Cancer comes in many forms, so we must stay informed. March is National Colorectal Awareness Month, a time to discuss ways to reduce the risk of getting the disease. It’s also commonly known as colon cancer.
Health experts recommend screening for colon cancer as early as age 45. The good news is it’s preventable, which is why check-ups are so important. Polyps or abnormal growths can pop up in the colon or rectum and become cancerous. You could be at risk if there is a family history of colon cancer.
Educating patients is a daily objective for Central Florida Health Care provider Geoffry Hall. He says there are additional uncontrollable risk factors to keep in mind, including a history of colorectal polyps, type 2 diabetes, inflammatory bowel disease (Crohn’s disease and Ulcerative colitis.) African Americans or people of Ashkenazi Jewish descent are also more at risk.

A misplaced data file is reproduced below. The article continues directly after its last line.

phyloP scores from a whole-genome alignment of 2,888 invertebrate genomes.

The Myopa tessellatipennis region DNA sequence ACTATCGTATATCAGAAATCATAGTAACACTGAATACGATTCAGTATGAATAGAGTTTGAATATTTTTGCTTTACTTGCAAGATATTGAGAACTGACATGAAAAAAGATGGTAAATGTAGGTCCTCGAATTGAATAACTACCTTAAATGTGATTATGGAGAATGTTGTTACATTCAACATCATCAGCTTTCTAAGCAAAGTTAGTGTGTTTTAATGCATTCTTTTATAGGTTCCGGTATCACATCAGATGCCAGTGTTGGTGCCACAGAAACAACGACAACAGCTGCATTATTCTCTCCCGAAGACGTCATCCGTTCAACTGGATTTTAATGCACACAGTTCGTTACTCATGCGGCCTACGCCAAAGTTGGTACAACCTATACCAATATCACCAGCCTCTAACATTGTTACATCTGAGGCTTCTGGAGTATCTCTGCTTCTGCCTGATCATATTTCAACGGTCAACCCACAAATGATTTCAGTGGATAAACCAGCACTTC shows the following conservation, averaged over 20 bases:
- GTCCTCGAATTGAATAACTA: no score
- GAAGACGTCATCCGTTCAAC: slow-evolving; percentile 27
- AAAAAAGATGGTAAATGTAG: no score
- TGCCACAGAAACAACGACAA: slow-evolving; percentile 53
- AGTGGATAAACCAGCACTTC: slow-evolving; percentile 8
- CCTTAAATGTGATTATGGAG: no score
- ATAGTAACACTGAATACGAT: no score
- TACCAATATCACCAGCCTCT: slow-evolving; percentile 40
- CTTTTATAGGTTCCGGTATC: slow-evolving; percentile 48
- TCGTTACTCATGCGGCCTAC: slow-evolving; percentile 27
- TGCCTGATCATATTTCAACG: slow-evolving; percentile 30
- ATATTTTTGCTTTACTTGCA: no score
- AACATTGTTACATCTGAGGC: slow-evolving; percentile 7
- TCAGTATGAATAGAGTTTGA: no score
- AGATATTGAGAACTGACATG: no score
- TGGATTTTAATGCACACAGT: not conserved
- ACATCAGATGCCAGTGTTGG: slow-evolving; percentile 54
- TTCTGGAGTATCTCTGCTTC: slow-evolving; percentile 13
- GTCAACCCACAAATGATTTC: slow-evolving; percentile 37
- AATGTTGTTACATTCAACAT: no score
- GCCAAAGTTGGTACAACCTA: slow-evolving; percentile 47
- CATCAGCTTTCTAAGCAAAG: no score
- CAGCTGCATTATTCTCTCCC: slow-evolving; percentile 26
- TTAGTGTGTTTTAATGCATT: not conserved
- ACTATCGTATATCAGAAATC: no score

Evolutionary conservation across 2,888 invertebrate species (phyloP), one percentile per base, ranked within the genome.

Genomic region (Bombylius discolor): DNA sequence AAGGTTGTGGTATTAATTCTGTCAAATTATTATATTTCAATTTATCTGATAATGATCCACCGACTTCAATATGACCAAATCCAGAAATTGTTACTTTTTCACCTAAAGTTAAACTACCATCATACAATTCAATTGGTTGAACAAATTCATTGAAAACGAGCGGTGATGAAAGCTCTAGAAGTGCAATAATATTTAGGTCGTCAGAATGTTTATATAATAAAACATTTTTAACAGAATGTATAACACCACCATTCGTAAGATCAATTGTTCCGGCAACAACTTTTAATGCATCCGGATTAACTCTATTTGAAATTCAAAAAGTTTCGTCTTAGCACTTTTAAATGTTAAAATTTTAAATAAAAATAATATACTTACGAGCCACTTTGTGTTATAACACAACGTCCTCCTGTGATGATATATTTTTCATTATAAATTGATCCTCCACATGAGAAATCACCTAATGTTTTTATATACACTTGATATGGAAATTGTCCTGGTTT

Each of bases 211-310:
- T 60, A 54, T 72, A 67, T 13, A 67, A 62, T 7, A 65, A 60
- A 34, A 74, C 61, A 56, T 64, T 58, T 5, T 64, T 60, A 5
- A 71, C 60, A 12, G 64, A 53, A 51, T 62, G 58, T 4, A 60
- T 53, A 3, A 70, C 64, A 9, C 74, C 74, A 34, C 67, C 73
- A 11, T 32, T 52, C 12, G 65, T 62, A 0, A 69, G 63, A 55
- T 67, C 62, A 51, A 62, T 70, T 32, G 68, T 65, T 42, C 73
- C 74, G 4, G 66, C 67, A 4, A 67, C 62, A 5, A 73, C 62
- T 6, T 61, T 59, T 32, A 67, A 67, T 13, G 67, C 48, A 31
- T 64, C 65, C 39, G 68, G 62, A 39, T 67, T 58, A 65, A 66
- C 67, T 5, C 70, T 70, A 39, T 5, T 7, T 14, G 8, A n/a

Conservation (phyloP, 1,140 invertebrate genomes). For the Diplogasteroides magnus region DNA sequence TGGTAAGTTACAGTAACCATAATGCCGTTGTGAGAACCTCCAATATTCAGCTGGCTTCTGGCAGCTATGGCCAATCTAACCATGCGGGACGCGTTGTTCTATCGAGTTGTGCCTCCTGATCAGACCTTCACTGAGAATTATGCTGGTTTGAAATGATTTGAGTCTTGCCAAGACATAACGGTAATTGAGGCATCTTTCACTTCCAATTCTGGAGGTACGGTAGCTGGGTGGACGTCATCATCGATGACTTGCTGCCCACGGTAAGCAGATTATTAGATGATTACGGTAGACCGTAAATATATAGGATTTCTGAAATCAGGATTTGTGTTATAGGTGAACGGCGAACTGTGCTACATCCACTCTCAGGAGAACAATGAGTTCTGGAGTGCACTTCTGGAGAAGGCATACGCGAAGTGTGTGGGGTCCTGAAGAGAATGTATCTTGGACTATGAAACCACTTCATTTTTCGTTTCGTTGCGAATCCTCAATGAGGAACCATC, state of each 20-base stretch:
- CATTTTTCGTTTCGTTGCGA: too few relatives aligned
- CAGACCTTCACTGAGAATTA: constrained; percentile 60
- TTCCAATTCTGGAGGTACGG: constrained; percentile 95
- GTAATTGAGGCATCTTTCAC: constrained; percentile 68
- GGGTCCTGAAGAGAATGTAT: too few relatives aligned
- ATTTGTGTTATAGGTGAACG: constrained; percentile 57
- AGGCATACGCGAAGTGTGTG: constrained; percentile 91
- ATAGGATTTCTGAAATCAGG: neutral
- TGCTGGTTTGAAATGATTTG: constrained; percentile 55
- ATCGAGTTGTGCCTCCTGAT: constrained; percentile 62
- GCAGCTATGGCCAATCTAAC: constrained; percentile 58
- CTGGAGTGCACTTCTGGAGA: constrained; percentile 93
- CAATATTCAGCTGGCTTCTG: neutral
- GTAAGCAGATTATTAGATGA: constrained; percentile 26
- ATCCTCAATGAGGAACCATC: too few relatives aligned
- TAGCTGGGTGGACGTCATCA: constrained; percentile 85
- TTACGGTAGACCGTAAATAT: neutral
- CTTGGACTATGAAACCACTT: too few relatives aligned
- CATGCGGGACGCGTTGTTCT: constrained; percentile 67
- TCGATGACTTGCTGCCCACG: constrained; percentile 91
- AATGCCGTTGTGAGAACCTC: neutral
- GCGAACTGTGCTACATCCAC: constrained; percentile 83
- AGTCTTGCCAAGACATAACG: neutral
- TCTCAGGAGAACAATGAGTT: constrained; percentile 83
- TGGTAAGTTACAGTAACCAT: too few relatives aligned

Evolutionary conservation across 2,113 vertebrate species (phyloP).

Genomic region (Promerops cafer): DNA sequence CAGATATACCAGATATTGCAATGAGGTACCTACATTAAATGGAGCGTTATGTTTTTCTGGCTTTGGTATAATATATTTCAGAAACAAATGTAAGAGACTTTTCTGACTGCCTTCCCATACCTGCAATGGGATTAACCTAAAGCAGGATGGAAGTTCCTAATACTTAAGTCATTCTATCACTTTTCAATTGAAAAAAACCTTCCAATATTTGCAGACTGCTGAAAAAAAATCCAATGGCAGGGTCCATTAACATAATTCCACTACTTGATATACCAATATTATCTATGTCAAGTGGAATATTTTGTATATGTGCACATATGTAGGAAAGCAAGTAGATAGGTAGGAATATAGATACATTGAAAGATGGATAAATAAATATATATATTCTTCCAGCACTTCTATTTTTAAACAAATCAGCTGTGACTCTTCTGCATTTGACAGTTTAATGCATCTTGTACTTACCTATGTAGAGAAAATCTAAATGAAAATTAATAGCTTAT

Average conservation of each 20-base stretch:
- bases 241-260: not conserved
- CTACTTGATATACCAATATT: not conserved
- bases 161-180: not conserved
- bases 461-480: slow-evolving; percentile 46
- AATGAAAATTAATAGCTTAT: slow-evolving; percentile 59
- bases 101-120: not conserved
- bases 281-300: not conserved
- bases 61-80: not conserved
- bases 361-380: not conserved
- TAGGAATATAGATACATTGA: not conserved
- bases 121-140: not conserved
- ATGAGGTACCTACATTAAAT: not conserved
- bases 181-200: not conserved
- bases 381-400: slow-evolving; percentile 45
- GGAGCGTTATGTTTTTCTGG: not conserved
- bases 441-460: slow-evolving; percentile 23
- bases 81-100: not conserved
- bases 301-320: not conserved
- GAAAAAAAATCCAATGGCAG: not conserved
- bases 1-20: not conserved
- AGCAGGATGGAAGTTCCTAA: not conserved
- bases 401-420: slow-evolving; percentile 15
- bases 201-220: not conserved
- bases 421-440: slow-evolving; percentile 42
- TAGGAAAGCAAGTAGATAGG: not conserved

Hall says early stages of colorectal Cancer may not show any symptoms; however, as the disease progresses, patients may notice certain changes such as:
- Unusual bowel changes over several days with narrow stools, diarrhea, or constipation
- Very dark or bright red stools, possibly indicating blood
- A feeling that the bowel is not emptying completely
- Weight loss
- Abdominal pain or cramping
Any combination of those symptoms would warrant a visit to a primary care provider for testing and evaluation. So how do you lower the risk of colorectal Cancer? Hall encourages maintaining a healthy lifestyle, like eating various fruits, vegetables, and whole grains. He also advises drinking alcohol in moderation if at all, stopping smoking, exercising most days of the week, and maintaining a healthy weight. We have a heart for your best health!